Coast Guard men and women serve in various locations throughout the world in Europe, Asia, the Middle East and the Caribbean. Most jobs are located throughout the United States and Puerto Rico from Maine to Florida; Texas to Minnesota; and California to Hawaii. We'll review the aptitudes that you demonstrate on your ASVAB test and any prior experience you have in your requested fields.
Yes. You can receive advanced training at Class 'A' schools. After you've applied that training on the job, some specialties offer additional advanced training as well.
If you are already assigned to a job specialty, you can attend any Class 'A' school you want if you qualify. Changes in career paths can be discussed with your supervising officer as well as with your personnel detailer.
All incoming Coast Guardsmen earn a competitive salary based on rank and additional benefits that are hard for young people to come by in the civilian world like free medical, dental and eye care, and for active duty members, possible housing, meal and uniform allowances.
Deployment generally refers to an extended assignment away from your home base. Larger Coast Guard cutters may have extended deployments of up to three months or longer during which they patrol and visit other ports. However, mid-size and smaller cutters as well as air assets generally function in and around the home base where your son or daughter is assigned and generally deploy for a few days to a few weeks at a time.
While Maritime Law Enforcement is primarliy the responsibility of members assigned to the maritime enforcement (ME) rate, almost all members, in every specialty are able to train in and be involved with law enforcement. So if you are more interested in pursuing training in any of the other career fields such as electronics, culinary arts, logistics or naval engineering, you may still be trained in law enforecement tactics and apply them while serving. Any member of the Coast Guard over the pay grade of E-4 is, by federal law, eligible to be trained as a law enforcement officer.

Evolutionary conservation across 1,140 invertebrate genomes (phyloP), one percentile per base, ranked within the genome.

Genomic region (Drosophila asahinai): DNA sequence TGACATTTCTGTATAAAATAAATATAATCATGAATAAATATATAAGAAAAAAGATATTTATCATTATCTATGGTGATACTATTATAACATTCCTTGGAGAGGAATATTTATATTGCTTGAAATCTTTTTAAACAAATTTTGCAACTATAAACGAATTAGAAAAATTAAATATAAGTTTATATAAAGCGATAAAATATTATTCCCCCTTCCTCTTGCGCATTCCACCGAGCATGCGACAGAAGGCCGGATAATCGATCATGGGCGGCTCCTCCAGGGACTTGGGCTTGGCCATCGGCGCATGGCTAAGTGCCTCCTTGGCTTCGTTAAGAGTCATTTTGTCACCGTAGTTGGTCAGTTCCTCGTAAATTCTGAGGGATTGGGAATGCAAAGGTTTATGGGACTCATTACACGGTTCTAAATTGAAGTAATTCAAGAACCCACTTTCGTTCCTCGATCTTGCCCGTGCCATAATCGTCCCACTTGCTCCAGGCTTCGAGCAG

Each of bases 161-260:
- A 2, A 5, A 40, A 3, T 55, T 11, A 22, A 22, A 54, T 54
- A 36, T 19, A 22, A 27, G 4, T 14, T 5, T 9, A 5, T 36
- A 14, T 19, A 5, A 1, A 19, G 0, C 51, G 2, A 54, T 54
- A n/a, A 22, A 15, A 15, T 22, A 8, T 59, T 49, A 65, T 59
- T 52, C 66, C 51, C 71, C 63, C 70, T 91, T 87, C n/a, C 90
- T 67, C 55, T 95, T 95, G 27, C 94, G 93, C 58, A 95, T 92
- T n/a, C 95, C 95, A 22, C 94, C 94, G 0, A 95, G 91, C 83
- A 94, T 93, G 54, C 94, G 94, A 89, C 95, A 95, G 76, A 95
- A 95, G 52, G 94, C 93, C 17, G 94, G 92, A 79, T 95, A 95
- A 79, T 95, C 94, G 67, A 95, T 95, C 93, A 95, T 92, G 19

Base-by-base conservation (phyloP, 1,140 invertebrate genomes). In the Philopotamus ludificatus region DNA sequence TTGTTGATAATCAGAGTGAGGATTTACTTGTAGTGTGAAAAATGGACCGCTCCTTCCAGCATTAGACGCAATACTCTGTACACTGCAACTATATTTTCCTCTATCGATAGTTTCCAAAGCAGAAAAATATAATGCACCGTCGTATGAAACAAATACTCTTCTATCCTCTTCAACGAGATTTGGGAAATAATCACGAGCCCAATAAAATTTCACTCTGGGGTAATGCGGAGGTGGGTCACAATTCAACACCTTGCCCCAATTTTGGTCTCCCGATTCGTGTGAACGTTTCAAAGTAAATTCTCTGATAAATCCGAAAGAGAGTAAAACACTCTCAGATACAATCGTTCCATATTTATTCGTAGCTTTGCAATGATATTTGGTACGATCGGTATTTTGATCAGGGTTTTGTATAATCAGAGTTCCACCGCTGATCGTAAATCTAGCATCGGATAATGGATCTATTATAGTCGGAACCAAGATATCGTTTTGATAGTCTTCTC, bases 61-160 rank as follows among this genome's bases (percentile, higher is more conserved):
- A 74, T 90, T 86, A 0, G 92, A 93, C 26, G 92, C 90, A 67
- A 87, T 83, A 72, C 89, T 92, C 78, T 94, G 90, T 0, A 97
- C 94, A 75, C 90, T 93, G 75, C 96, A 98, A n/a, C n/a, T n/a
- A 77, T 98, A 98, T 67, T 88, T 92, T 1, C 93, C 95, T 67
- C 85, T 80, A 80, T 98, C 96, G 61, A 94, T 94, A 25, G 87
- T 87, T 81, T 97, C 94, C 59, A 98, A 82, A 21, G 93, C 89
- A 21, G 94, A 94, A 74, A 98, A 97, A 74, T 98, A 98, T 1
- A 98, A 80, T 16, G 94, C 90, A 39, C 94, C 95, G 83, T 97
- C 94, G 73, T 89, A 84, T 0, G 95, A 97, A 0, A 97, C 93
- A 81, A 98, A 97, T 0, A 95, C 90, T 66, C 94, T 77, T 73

The Coast Guard is proud to have fully integrated women in our operations at all echelons since 1978. The Coast Guard recognizes that our mission readiness is directly tied to the health and well-being of our service members and that childbirth can be a challenge for women in the service. Accordingly, the Commandant has directed eligible members be authorized up to 12 weeks of maternity leave following the birth of a child.